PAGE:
Family

Duke marks opening of new garden

Young campers helped plant a rain garden within the new Charlotte Brody Discovery Garden at Duke Gardens.  The sustainable, organic food garden will be used  for many hands-on workshops for adults and children.
Young campers helped plant a rain garden within the new Charlotte Brody Discovery Garden at Duke Gardens. The sustainable, organic food garden will be used for many hands-on workshops for adults and children.

Duke Gardens is always a beautiful place to spend an afternoon with the family, but this weekend offers special incentives.

On Saturday and Sunday, from noon to 3 p.m., Duke Gardens will celebrate the opening of its Charlotte Brody Discovery Garden, a sort of miniature organic farm including vegetable beds, a fruit orchard, a reconstructed tobacco barn, a chicken coop, a rain garden and outdoor classrooms.

On both days, the new garden will be peppered with special activities for kids. They can learn about beekeeping, raising chickens, composting and organic gardening. They can make seed bombs or vegetable prints.

There will be storytelling, live music and samples of farm-fresh foods. And there will be guided tours every half hour beginning at 1:30 p.m.

The Discovery Garden is on the far north side of the Doris Duke Center Gardens; signs and greeters will direct you from the garden entrance.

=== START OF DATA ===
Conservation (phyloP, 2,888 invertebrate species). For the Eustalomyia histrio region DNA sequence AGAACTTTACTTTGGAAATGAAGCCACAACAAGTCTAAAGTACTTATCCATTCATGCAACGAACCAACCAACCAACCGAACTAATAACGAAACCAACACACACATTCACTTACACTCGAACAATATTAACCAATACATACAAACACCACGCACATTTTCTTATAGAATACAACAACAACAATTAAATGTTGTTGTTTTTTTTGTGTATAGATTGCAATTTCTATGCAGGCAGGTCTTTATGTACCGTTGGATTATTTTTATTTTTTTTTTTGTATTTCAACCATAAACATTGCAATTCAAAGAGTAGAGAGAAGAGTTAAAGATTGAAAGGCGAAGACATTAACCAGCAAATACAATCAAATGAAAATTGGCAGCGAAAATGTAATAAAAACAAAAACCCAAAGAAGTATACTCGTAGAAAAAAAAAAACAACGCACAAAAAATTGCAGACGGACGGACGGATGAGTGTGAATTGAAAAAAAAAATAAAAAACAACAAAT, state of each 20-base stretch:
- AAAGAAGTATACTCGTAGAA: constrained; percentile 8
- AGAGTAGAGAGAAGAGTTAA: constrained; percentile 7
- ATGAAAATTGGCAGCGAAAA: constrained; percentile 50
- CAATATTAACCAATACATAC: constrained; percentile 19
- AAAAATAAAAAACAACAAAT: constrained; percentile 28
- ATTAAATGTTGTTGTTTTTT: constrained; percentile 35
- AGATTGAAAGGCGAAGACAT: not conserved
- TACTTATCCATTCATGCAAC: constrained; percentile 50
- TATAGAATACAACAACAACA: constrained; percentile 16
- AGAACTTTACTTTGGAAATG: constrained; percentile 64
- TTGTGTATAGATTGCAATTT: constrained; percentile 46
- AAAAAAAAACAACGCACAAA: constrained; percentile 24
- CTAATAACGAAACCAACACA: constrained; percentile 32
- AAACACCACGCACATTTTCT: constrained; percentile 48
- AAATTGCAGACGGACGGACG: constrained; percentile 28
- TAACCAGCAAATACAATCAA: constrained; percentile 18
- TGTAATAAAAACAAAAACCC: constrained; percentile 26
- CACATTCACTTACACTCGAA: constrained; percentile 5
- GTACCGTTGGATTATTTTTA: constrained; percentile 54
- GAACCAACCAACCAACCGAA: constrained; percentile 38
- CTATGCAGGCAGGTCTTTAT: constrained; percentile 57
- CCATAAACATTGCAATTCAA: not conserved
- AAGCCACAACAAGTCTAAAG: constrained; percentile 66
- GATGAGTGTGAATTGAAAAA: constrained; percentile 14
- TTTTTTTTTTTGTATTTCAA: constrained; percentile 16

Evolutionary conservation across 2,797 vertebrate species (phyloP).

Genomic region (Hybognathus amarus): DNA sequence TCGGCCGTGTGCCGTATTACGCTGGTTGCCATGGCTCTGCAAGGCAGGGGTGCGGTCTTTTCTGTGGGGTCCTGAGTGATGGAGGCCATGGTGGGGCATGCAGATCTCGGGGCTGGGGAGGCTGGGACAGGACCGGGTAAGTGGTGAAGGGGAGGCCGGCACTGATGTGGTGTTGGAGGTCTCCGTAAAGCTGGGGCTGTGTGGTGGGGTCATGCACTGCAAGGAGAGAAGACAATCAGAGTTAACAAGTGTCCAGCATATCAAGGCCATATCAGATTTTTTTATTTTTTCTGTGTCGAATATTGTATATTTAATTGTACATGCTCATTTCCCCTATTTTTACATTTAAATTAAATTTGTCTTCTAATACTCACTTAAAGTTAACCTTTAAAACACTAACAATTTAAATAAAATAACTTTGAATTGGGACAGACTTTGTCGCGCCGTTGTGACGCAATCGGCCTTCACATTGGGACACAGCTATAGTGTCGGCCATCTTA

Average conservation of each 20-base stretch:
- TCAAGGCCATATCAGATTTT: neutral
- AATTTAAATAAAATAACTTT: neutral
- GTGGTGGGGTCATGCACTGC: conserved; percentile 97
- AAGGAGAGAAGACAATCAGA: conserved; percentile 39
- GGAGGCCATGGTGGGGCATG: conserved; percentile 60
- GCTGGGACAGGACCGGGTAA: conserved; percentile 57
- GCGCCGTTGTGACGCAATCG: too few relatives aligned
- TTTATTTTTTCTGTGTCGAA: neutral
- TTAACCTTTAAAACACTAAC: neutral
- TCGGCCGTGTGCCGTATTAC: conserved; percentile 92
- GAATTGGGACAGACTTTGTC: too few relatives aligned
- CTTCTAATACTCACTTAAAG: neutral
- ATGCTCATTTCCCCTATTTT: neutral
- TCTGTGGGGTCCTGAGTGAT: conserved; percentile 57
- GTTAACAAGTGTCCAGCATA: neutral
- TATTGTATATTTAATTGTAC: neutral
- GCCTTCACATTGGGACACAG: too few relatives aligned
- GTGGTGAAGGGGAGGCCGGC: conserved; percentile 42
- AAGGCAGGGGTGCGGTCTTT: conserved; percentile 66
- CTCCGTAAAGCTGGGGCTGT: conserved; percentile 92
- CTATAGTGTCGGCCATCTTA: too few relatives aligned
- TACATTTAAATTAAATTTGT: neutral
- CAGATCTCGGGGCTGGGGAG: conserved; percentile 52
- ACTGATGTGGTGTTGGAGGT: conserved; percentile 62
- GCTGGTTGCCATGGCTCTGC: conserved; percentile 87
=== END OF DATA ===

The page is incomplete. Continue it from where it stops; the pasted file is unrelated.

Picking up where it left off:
In the past, Duke Gardens was a place to enjoy ornamental plants and trees. Now, Duke University officials say they hope it will be a place where children and adults can learn about raising food in sustainable, environmentally friendly ways.

The garden will hold year-round hands-on workshops for adults, children and families. They even have child-sized wheelbarrows and garden tools.

“Now every kid who comes to Duke, every kid from Durham, every kid from North Carolina and every kid whose family comes to Duke Gardens has a chance to come here for discovery — discovery of the beauty of the natural world,” Duke University President Richard Brodhead said at the garden’s dedication in May.

For more information about the events, go to http://www.hr.duke.edu/dukegardens

• Another fun option for this weekend is a behind-the-scenes tour at the 172-year-old State Capitol building in downtown Raleigh. On Saturday from 10 to 11:30 a.m., you can tour areas of the building that are not usually open to the public, including the attic and a special room inside the rotunda dome.



The tour is restricted to children 10 or older, because it goes into areas not safe for young children.

Tickets are $15. You can buy them on the day of the tour, or email deanna.mitchell@ncdcr.gov to reserve a spot.

• And tonight at 6, teens are invited to the first Teen Science Cafe at the new Nature Research Center. This free event, which is the first of a monthly series, will focus on trees and the environmental threats to them.



Participants will hear a presentation from Center Director Meg Lowman about rainforest exploration and conservation. They will also learn about the biodiversity of the forest canopy and visit a lab for an up-close look at bugs that destroy trees.

The club meets in the Center’s Daily Planet Cafe. For more information, go to http://naturalsciences.org/teenscience.

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